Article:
The front seats are supportive, even sporty, far better than what's usually found in subcompacts. The front seats have lots of seat travel, so short and tall people fit in the Fit. All models have the same fabric upholstery and it's nice. The seats are done up in an attractive two-tone design that cleverly matches up when the seats are fully reclined. The fabric itself appears nicer and more durable than that of the Nissan though not quite as nice as that of the Scion xA. The drivers gets lots of headroom, 40.6 inches, which is as good or better than the other cars in this class, lots of legroom, nearly 42 inches, and hip room, both comparable to the other cars in the class, though the Versa is a standout in hip room with its giant front seats.
The back seats are impressively roomy, given the size of the car, and surprisingly comfortable. We put three adults back there for a short drive to lunch and all three were quite content. There's lots of headroom front and rear.
Even more impressive are the cargo-carrying options. With the seats in place and ready to take on five people, the Fit offers 21.3 cubic feet of cargo space, more than the Versa (17.8) and Yaris (13.7 for the sedan, 9.5 for the liftback).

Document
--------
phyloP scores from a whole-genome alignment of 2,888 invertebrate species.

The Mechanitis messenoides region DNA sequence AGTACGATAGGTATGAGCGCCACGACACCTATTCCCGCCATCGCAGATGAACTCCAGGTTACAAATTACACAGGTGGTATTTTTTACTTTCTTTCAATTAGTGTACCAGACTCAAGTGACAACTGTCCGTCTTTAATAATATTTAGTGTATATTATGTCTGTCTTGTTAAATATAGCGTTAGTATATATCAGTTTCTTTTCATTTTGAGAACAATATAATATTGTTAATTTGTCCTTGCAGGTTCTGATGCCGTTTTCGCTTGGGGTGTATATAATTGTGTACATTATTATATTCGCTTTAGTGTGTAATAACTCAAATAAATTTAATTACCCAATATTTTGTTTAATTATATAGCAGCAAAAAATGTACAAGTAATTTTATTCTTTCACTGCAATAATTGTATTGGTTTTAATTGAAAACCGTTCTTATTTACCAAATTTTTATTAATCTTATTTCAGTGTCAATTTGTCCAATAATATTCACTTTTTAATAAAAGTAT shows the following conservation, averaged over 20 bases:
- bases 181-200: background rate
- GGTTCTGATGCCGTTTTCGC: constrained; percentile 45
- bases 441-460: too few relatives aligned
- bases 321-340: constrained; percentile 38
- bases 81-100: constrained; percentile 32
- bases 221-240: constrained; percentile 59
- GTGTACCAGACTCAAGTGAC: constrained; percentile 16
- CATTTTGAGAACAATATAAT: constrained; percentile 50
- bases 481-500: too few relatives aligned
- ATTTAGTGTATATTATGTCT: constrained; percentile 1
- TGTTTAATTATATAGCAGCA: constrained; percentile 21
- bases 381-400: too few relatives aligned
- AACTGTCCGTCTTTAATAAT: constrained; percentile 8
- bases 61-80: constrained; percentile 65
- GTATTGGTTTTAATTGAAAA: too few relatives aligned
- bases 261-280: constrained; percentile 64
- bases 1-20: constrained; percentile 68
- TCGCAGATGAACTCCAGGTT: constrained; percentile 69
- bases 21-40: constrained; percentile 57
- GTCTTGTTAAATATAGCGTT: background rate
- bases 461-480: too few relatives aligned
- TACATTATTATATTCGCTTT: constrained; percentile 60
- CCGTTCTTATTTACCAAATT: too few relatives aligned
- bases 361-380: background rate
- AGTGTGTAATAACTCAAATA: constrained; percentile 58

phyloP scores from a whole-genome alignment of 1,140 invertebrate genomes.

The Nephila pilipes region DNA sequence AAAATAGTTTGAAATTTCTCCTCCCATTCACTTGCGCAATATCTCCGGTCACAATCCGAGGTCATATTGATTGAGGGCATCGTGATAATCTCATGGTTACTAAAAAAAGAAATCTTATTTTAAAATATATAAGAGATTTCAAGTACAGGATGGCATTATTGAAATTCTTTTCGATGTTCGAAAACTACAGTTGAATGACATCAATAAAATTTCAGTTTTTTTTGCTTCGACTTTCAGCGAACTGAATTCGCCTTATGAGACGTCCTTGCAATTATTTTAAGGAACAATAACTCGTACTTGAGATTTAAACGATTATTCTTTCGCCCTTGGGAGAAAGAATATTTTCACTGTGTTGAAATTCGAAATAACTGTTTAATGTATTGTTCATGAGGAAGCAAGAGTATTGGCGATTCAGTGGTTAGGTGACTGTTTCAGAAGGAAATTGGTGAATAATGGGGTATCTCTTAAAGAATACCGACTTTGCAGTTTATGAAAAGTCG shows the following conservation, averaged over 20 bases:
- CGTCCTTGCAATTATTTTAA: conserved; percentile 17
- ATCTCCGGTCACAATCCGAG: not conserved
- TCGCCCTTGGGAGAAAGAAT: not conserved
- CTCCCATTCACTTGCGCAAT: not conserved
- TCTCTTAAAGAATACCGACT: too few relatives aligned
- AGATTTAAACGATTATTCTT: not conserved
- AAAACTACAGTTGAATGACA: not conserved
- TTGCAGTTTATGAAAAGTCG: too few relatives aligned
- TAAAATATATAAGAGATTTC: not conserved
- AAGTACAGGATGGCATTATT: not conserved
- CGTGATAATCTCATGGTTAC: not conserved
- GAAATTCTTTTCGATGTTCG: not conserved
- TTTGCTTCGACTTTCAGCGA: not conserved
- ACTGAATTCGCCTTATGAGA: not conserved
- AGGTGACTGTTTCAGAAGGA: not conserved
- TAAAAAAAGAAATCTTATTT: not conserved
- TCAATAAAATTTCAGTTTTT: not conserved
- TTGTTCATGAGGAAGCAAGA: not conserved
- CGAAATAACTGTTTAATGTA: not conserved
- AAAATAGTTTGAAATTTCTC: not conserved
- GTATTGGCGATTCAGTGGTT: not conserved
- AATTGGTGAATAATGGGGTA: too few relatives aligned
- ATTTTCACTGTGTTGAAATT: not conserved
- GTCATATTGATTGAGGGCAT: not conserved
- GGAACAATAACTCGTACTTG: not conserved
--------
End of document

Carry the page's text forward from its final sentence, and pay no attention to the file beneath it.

Flip the seatbacks down and the Fit offers a low, perfectly flat cargo floor with nearly 42 cubic feet of cargo space. By comparison, the Toyota Yaris offers less than 26 cubic feet in the three-door Liftback, a huge difference, while the Yaris four-door sedan trunk holds less than 14 cubic feet. The Nissan Versa offers just over 50 cubic feet of space, but the back seats don't fold down nice and flat the way they do in the Fit. This makes the Fit better for a dog or anything else that benefits from a flat floor without pitfalls. The Kia Rio5 is also impressive with nearly 50 cubic feet. The Fit's rear seats can even be folded down without removing the headrests, but you'll likely have to scoot the front seats forward to make that happen; or you can easily pull the headrests off, which is what we did. Now, recline the front passenger seat and you can load long objects down the right side of the cabin, which is quite handy.
But wait! There's more: Fold the rear seatbacks down, then lift the seatbottoms up again. Voila! The trunk area is back to the way it was with the seats up, but a big cargo area is now revealed behind the front seats. This is perfect for hauling tall objects, like that Renoir you just inherited from your great aunt or maybe a plant or a bicycle. This area measures 50 inches from floor to ceiling.
The back seats are split 60/40, so you can also have one down, one in place. Leaving the seat behind the driver in this position might be quite useful for grabbing groceries and running errands.
And that's not all! Starting with put the rear seats in their normal position, you can also recline the front seatbacks until they are flush with the rear seatbottoms. Essentially, this turns your Fit into a couch that's sheltered from the elements. Honda calls this the relaxation mode. You (and a friend) can slide back and lean against the rear seatback with your feet on the front seat bottoms, sort of like a chaise lounge. Relaxing, indeed. It would work well at a drive-in theater if they still existed. It would also be useful when stopping in a rest area for snooze on a long drive, much safer than trying to drive when sleepy.